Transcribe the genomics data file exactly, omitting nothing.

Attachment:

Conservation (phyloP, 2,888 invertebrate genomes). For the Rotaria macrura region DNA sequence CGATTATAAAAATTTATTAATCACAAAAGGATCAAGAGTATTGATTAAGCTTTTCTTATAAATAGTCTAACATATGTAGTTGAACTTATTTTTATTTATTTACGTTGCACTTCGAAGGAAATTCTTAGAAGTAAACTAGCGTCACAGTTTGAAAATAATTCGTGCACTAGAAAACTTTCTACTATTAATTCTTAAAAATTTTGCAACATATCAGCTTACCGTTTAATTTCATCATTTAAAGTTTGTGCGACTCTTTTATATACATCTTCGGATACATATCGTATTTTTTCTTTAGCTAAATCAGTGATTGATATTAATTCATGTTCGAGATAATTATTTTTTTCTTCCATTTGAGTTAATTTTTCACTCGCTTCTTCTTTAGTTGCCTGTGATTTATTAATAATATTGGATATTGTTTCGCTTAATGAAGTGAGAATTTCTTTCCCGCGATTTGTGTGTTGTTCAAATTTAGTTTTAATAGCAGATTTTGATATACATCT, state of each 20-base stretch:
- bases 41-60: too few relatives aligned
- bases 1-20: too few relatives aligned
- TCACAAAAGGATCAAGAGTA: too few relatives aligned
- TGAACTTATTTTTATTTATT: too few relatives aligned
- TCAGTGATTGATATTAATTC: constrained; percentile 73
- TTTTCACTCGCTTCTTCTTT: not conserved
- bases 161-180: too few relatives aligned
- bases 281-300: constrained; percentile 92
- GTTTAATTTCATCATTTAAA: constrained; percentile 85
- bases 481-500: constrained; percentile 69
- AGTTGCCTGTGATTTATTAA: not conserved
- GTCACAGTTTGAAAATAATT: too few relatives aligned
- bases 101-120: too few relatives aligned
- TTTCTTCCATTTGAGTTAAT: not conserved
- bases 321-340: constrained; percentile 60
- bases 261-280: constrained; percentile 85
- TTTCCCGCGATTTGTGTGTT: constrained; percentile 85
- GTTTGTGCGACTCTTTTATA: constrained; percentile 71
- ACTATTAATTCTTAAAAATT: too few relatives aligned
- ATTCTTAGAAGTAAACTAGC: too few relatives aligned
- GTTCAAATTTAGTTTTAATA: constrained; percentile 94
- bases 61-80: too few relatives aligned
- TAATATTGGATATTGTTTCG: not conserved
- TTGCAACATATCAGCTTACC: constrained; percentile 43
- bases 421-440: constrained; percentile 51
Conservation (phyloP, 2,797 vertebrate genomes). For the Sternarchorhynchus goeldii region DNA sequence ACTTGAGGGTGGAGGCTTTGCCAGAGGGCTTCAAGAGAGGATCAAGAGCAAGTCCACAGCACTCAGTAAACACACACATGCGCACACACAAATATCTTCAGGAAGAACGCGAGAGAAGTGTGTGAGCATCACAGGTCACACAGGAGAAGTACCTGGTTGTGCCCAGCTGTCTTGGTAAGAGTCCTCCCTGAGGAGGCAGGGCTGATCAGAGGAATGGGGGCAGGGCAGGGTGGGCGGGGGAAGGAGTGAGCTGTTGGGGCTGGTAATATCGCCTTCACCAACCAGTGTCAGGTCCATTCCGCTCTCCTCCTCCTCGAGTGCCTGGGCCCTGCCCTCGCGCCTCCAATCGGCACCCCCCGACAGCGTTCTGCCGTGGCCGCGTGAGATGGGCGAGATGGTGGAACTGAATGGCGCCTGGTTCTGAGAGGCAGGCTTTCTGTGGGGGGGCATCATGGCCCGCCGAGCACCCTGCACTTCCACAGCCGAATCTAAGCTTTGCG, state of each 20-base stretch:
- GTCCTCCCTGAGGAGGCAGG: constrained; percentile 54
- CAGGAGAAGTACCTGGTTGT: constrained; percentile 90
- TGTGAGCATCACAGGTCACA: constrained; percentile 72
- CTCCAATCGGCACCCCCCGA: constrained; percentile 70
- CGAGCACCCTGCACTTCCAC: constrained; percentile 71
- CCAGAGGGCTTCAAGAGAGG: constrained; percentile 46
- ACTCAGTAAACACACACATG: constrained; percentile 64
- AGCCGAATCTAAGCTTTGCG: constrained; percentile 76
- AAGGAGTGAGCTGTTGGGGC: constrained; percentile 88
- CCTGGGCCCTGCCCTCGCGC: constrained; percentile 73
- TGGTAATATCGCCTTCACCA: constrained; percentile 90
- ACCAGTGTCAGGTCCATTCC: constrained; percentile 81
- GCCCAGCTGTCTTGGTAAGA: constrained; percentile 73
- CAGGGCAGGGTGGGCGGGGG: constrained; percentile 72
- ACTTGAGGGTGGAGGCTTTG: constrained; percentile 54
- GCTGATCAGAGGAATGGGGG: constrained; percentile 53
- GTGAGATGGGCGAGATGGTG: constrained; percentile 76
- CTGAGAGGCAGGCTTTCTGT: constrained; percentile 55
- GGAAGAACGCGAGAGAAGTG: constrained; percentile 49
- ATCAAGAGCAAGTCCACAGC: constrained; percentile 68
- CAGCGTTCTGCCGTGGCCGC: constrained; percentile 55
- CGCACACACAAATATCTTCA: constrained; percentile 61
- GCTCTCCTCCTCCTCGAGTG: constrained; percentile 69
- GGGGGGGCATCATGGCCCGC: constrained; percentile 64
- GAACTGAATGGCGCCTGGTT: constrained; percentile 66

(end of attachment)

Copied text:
Conservation (phyloP, 2,888 invertebrate genomes). For the Rotaria macrura region DNA sequence CGATTATAAAAATTTATTAATCACAAAAGGATCAAGAGTATTGATTAAGCTTTTCTTATAAATAGTCTAACATATGTAGTTGAACTTATTTTTATTTATTTACGTTGCACTTCGAAGGAAATTCTTAGAAGTAAACTAGCGTCACAGTTTGAAAATAATTCGTGCACTAGAAAACTTTCTACTATTAATTCTTAAAAATTTTGCAACATATCAGCTTACCGTTTAATTTCATCATTTAAAGTTTGTGCGACTCTTTTATATACATCTTCGGATACATATCGTATTTTTTCTTTAGCTAAATCAGTGATTGATATTAATTCATGTTCGAGATAATTATTTTTTTCTTCCATTTGAGTTAATTTTTCACTCGCTTCTTCTTTAGTTGCCTGTGATTTATTAATAATATTGGATATTGTTTCGCTTAATGAAGTGAGAATTTCTTTCCCGCGATTTGTGTGTTGTTCAAATTTAGTTTTAATAGCAGATTTTGATATACATCT, state of each 20-base stretch:
- bases 41-60: too few relatives aligned
- bases 1-20: too few relatives aligned
- TCACAAAAGGATCAAGAGTA: too few relatives aligned
- TGAACTTATTTTTATTTATT: too few relatives aligned
- TCAGTGATTGATATTAATTC: constrained; percentile 73
- TTTTCACTCGCTTCTTCTTT: not conserved
- bases 161-180: too few relatives aligned
- bases 281-300: constrained; percentile 92
- GTTTAATTTCATCATTTAAA: constrained; percentile 85
- bases 481-500: constrained; percentile 69
- AGTTGCCTGTGATTTATTAA: not conserved
- GTCACAGTTTGAAAATAATT: too few relatives aligned
- bases 101-120: too few relatives aligned
- TTTCTTCCATTTGAGTTAAT: not conserved
- bases 321-340: constrained; percentile 60
- bases 261-280: constrained; percentile 85
- TTTCCCGCGATTTGTGTGTT: constrained; percentile 85
- GTTTGTGCGACTCTTTTATA: constrained; percentile 71
- ACTATTAATTCTTAAAAATT: too few relatives aligned
- ATTCTTAGAAGTAAACTAGC: too few relatives aligned
- GTTCAAATTTAGTTTTAATA: constrained; percentile 94
- bases 61-80: too few relatives aligned
- TAATATTGGATATTGTTTCG: not conserved
- TTGCAACATATCAGCTTACC: constrained; percentile 43
- bases 421-440: constrained; percentile 51
Conservation (phyloP, 2,797 vertebrate genomes). For the Sternarchorhynchus goeldii region DNA sequence ACTTGAGGGTGGAGGCTTTGCCAGAGGGCTTCAAGAGAGGATCAAGAGCAAGTCCACAGCACTCAGTAAACACACACATGCGCACACACAAATATCTTCAGGAAGAACGCGAGAGAAGTGTGTGAGCATCACAGGTCACACAGGAGAAGTACCTGGTTGTGCCCAGCTGTCTTGGTAAGAGTCCTCCCTGAGGAGGCAGGGCTGATCAGAGGAATGGGGGCAGGGCAGGGTGGGCGGGGGAAGGAGTGAGCTGTTGGGGCTGGTAATATCGCCTTCACCAACCAGTGTCAGGTCCATTCCGCTCTCCTCCTCCTCGAGTGCCTGGGCCCTGCCCTCGCGCCTCCAATCGGCACCCCCCGACAGCGTTCTGCCGTGGCCGCGTGAGATGGGCGAGATGGTGGAACTGAATGGCGCCTGGTTCTGAGAGGCAGGCTTTCTGTGGGGGGGCATCATGGCCCGCCGAGCACCCTGCACTTCCACAGCCGAATCTAAGCTTTGCG, state of each 20-base stretch:
- GTCCTCCCTGAGGAGGCAGG: constrained; percentile 54
- CAGGAGAAGTACCTGGTTGT: constrained; percentile 90
- TGTGAGCATCACAGGTCACA: constrained; percentile 72
- CTCCAATCGGCACCCCCCGA: constrained; percentile 70
- CGAGCACCCTGCACTTCCAC: constrained; percentile 71
- CCAGAGGGCTTCAAGAGAGG: constrained; percentile 46
- ACTCAGTAAACACACACATG: constrained; percentile 64
- AGCCGAATCTAAGCTTTGCG: constrained; percentile 76
- AAGGAGTGAGCTGTTGGGGC: constrained; percentile 88
- CCTGGGCCCTGCCCTCGCGC: constrained; percentile 73
- TGGTAATATCGCCTTCACCA: constrained; percentile 90
- ACCAGTGTCAGGTCCATTCC: constrained; percentile 81
- GCCCAGCTGTCTTGGTAAGA: constrained; percentile 73
- CAGGGCAGGGTGGGCGGGGG: constrained; percentile 72
- ACTTGAGGGTGGAGGCTTTG: constrained; percentile 54
- GCTGATCAGAGGAATGGGGG: constrained; percentile 53
- GTGAGATGGGCGAGATGGTG: constrained; percentile 76
- CTGAGAGGCAGGCTTTCTGT: constrained; percentile 55
- GGAAGAACGCGAGAGAAGTG: constrained; percentile 49
- ATCAAGAGCAAGTCCACAGC: constrained; percentile 68
- CAGCGTTCTGCCGTGGCCGC: constrained; percentile 55
- CGCACACACAAATATCTTCA: constrained; percentile 61
- GCTCTCCTCCTCCTCGAGTG: constrained; percentile 69
- GGGGGGGCATCATGGCCCGC: constrained; percentile 64
- GAACTGAATGGCGCCTGGTT: constrained; percentile 66